Thursday 30 June 2016


Registration and Refreshments

Exhibits open

Welcome and Congress Introduction

Richard Frimston TEP, Russell-Cooke

Keynote Address 1: 'Climate Change' in the Private Client Industry

Martyn Gowar TEP

The debate about the extent and the perils of climate change applies equally to the world of personal financial affairs. We will discuss the structural changes that affect clients and how they have exploded over the last 25 years. But have clients themselves changed? And how many of the changes are permanent or merely passing fashion? How has the profession kept up in the way we advise our clients, and what should we do better?


Main Stage Session 1: Is the world falling out of love with trusts?

Chair: Richard Pease TEP, Consultant Javier Canosa TEP, Canosa Abogados Filippo Noseda TEP, Withers LLP Patricia Woo TEP, Squire Patton Boggs

The taxman, the regulators and the banks hate them, the civilians suspect them and most clients are bamboozled by them. What is it about trusts that have seen them through, and will this last?


Networking and Refreshments


Main Stage Session 2: When succession law and tax law collide

Dr Frans Sonneveldt TEP, Mazars

Inheritance laws of one place often confer property rights which are taxed differently in another. Think French forced heirship rules and the UK IHT inter-spouse exemption. How to avoid the unintended consequences?


Specialist Stream Sessions


Main Stage Session 3: Where there's no will, there's a way...

Professor Alexandra Braun, Oxford University

Wills are not the only instrument available to pass wealth on death.

This session will provide an overview of the instruments that are most commonly used across a number of jurisdictions, and shed light on some of the challenges they pose from the perspective of succession law.




Option 1 – Vulnerable adults

Kathleen Cunningham TEP, British Columbia Law Institute Richard Frimston TEP, Russell-Cooke

This session examines the myriad issues facing our increasingly mobile and ageing population and considers the legal approaches being adopted either side of the Atlantic.


Option 2 – Matrimonial property and the modern family

Ian Sumner, Voorts Juridische Diensten Simon Bruce, Farrers

This session considers the effects of marriage and registered partnerships on property rights. From same-sex marriage to mixed sex registered partnerships - families are getting a lot more complex. What are the problems produced by the current jigsaw both on death and divorce? What solutions may be possible?


Option 3 – Islamic law and wealth succession

Paul Stibbard TEP, Rothschild Trust

This session will explore how far trusts may assist Islamic clients in their wealth succession planning and conflicts of law issues that may arise in the context of cross-border estate devolution.


Option 4 – Beneficial ownership: an imperfect concept?

John Riches TEP, RMW Law Kindly sponsored by Curaçao International Financial Center

This session examines the full extent of the beneficial ownership requirements contained in the various international initiatives around AML and automatic exchange of information and the serious implications these requirements will have for trust and estate practitioners.


Main Stage Session 4: Patchwork families – defining the modern family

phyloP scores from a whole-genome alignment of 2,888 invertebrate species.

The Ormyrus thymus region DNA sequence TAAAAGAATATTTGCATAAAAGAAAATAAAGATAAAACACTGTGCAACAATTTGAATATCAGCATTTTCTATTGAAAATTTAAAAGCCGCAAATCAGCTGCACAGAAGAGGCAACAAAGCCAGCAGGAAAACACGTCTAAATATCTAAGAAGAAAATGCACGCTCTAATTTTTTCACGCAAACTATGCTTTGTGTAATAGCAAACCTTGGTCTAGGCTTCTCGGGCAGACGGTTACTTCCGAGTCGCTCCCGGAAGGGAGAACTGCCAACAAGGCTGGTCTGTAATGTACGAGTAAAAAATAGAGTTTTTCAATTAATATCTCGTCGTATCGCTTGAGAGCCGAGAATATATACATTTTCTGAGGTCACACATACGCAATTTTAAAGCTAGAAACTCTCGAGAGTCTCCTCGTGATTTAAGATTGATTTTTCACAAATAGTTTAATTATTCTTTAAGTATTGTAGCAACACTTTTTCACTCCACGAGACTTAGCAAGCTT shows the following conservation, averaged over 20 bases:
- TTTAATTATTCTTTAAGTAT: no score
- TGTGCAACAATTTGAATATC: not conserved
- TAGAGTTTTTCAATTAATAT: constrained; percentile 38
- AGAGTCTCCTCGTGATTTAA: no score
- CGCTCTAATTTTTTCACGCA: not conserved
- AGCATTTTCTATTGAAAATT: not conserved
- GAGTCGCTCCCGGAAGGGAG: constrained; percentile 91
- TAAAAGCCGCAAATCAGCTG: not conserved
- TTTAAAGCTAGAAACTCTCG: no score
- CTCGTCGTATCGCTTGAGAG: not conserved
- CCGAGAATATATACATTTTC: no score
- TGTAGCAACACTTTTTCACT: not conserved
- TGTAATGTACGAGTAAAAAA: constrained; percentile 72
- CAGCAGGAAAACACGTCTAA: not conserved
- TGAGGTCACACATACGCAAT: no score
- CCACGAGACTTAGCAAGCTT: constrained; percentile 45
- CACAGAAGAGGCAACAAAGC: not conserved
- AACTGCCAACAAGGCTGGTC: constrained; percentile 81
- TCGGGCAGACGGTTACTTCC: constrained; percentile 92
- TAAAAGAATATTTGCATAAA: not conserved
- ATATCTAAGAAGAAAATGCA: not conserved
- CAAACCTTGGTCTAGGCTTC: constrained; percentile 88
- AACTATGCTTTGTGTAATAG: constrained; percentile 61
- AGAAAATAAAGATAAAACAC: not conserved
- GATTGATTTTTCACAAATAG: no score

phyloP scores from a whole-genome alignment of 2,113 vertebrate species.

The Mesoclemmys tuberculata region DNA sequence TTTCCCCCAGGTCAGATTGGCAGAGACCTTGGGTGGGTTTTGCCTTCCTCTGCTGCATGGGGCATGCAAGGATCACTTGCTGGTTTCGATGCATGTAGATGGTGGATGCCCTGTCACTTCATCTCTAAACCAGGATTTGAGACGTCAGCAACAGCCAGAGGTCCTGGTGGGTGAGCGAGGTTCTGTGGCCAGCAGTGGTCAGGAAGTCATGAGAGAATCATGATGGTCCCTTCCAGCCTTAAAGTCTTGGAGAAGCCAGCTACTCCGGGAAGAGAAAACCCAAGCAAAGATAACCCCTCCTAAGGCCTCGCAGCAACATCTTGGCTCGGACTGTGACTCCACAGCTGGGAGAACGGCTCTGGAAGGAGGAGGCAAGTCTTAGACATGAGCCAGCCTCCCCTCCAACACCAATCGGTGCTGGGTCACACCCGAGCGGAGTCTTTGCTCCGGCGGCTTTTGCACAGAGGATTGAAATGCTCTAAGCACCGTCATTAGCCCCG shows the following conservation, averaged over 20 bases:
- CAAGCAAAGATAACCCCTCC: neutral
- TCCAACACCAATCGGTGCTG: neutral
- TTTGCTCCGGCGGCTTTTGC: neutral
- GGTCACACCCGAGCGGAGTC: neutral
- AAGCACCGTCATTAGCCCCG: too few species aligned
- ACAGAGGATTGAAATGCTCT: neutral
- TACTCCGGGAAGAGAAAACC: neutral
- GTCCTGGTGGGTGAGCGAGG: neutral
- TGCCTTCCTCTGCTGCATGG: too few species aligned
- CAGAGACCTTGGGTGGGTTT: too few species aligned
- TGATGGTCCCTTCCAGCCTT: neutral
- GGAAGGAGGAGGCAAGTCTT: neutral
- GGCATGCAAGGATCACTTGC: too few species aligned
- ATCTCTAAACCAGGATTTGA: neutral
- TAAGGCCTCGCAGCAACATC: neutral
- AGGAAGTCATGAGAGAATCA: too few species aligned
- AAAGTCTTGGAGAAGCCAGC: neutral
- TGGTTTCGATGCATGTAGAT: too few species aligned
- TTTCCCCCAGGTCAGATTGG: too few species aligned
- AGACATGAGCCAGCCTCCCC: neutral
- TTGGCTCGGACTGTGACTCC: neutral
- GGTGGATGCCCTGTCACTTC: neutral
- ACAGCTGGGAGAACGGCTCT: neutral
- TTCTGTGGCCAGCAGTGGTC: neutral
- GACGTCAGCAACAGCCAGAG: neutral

Chair: Richard Frimston TEP, Russell-Cooke Ian Sumner, Voorts Juridische Diensten Nancy L. Golding Q.C.,TEP, Borden Ladner Gervais LLP Edmund W. Granski Jr

From same sex marriage to surrogacy and everything in between – families are getting a lot more complex.  What are the issues and how can practitioners prepare for advising the future family?


Networking and Refreshments


Main stage Session 5: The nightmare scenario… a global case study

Examiner: Paul Stibbard TEP, Rothschild Trust Caroline Cohen TEP, The French Law Practice Richard Frimston TEP, Russell-Cooke Dr Britta Pfister TEP, Rothschild Trust (Singapore) Ltd

This session will examine the position of an Anglo-American couple with children and property interests in France and Switzerland; highlighting a variety of potential problems which need to be addressed in an estate planning context


Keynote Address 3: How technology will transform the private client industry

Oisin Lunny, OpenMarket

The stellar rise of technology is transforming humans into what the Economist described as "a planet of the smartphones" populated by Phono-Sapiens. This session will look at the inexorable rise of tech, examining what it means for the industry, client expectations, privacy issues, and business models.


Day One Closing Address

19:00 Social

Reception and Dinner

At the Scheepvaartmuseum (The National Maritime Museum) Kindly sponsored by Ministry of Financial Services - Commonwealth of the Bahamas

Morning Sessions

Conflicts of Law/Private International Law

Afternoon Sessions

Future Practice + Future

Option 5 - Advising families from countries in crisis

Chair: Joseph Kellogg TEP, WE Family Offices Luz Clemencia Alfonso Hostios TEP, Lewin y Wills Abogados Heather Thompson TEP, Higgs & Johnson Emily Yiolitis TEP, Harneys Aristodemou Loizides Yiolitis

Families from countries in crisis face a range of issues, from potentially having to flee from conflict or persecution to deciding how best to hold family assets in the face of political instability and economic meltdown. How should advisers respond to clients facing these sorts of problems?


Keynote Address 2: Private International Law in the World

Philippe Lortie, First Secretary, Hague Conference on Private International Law

In an increasingly global world, family situations that are connected with more than one country are commonplace. But differences between legal systems introduce complexity and can cause uncertainty. HCCH plays a vital role in finding internationally agreed approaches and developing private international law rules to help resolve these differences, helping to improve ordinary citizens’ lives.